Recently Boris Johnson hinted that the UK could provide Sweden with nuclear support, writes the British tabloid Daily Express. It is not very clear what the British Prime Minister had in mind, but this is an extremely serious statement. The fact that it followed from London is surprising, and Sweden should be wondering - what is behind this?
Sweden has never had its own nuclear weapons, nor has there ever been a need for them. This provocative statement from the British prime minister came at a press conference where Boris Johnson with his Swedish counterpart Magdalena Andersson said that the UK would support any decision by Stockholm on possible NATO membership. In response to a question whether the UK would provide nuclear support to Sweden, the Prime Minister said that London does not usually comment on nuclear deterrence issues. But at the same time he made it clear that any of the parties can make such a request, and Britain will take it very seriously.
Since 1998, when London decommissioned its WE.177 tactical bombs, the UK's current nuclear weapons system has been Trident missiles. The system is deployed on four Vanguard-class submarines currently stationed at the Clyde base in Scotland. Each of them can carry up to sixteen Trident II missiles with eight individually targetable multiple reentry vehicles. The range of the Trident II D-5 ballistic missile is 11.3 thousand kilometers, and the maximum speed is over 21.6 thousand km/h. Most British-made warheads have a yield of 80-100 kilotons of TNT - five to six times more powerful than the "Kid" atomic bomb dropped on Hiroshima.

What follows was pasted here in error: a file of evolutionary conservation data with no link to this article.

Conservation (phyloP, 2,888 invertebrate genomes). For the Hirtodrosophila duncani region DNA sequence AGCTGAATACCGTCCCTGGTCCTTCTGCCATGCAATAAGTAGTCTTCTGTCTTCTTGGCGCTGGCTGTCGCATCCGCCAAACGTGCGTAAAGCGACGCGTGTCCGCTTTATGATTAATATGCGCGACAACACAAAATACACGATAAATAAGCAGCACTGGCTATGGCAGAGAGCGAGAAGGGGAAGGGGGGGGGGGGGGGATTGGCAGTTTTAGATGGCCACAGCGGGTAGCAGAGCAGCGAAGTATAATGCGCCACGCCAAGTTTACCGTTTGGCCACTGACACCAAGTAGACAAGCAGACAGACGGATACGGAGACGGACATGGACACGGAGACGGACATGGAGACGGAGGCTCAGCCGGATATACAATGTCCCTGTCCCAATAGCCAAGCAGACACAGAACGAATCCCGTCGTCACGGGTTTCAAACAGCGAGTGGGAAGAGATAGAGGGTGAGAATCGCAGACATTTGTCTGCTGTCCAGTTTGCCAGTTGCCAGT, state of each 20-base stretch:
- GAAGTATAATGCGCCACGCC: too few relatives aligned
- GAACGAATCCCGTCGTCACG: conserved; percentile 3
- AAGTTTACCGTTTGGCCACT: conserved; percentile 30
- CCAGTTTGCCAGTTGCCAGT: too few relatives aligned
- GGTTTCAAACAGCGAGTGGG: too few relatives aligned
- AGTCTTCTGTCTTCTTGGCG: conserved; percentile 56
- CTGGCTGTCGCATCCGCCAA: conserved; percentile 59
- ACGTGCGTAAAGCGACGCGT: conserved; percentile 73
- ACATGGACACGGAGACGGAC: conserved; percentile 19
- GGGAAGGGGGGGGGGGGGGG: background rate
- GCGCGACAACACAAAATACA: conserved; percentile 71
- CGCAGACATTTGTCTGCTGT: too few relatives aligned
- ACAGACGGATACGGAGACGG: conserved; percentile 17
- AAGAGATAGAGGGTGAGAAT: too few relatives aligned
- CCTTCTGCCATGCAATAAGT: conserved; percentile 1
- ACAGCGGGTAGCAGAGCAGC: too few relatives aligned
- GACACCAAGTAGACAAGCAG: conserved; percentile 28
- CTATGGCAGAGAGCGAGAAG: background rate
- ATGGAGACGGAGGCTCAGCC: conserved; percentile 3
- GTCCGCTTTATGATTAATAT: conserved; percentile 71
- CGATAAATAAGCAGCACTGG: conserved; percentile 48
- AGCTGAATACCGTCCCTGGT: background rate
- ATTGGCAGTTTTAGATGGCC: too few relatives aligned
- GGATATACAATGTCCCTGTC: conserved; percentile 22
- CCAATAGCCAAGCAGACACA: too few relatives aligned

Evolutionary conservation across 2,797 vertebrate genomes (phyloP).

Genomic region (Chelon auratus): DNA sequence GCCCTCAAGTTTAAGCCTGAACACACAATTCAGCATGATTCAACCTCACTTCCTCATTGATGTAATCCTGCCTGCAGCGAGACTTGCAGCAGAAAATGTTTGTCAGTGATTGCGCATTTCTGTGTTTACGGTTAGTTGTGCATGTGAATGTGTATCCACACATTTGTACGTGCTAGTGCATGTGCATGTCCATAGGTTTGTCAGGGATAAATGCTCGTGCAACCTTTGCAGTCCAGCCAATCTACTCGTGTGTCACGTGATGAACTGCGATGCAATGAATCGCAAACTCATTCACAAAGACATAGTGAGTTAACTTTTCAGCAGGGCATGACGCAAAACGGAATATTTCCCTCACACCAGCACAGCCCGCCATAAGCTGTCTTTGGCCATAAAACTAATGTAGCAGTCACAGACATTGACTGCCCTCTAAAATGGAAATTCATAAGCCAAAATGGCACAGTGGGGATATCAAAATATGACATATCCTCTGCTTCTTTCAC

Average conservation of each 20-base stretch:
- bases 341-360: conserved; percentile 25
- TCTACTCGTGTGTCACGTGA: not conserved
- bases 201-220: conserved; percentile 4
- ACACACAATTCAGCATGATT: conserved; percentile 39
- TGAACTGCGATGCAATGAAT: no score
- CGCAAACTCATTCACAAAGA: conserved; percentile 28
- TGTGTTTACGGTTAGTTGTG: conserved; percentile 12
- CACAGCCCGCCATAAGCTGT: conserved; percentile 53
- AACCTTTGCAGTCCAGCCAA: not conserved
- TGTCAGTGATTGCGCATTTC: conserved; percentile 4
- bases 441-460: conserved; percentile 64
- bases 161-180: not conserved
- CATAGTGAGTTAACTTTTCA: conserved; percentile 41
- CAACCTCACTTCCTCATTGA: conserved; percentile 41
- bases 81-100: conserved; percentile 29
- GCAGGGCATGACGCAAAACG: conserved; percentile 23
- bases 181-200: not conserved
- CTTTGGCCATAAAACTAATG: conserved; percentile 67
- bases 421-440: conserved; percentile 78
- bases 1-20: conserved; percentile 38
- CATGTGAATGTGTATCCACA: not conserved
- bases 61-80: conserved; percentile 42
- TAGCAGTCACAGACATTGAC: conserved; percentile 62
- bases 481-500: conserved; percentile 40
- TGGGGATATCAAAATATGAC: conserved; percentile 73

Why did London need to make such ambiguous proposals to a country that did not even ask for it? The answer to this question suggests itself - in order to divert a potential nuclear strike from its territory in the event of a nuclear conflict. It is difficult to understand why Sweden needs this because for many years the USSR, and then Russia, did not pose any real threat to it.
The first reaction from Russia to the possible appearance of NATO at its borders in the north is already there - the first deputy representative of Russia to the UN Dmitry Polyansky, in an interview with the British online magazine UnHerd, said that Sweden and Finland, who want to join NATO, could become a possible target for strike if alliance troops appear on the territory of these countries. What will happen if nuclear weapons be stationed there? Hints about the possible appearance of nuclear weapons there no doubt exacerbate the situation.
The press secretary of the Russian President Dmitry Peskov noted that the Russian side will analyze the situation and develop measures to ensure its security. And Foreign Ministry spokeswoman Maria Zakharova said that Sweden and Finland should understand the consequences of such a step for relations with Russia.
Meanwhile the question is still there – why London makes such ambiguous proposals and what is behind this?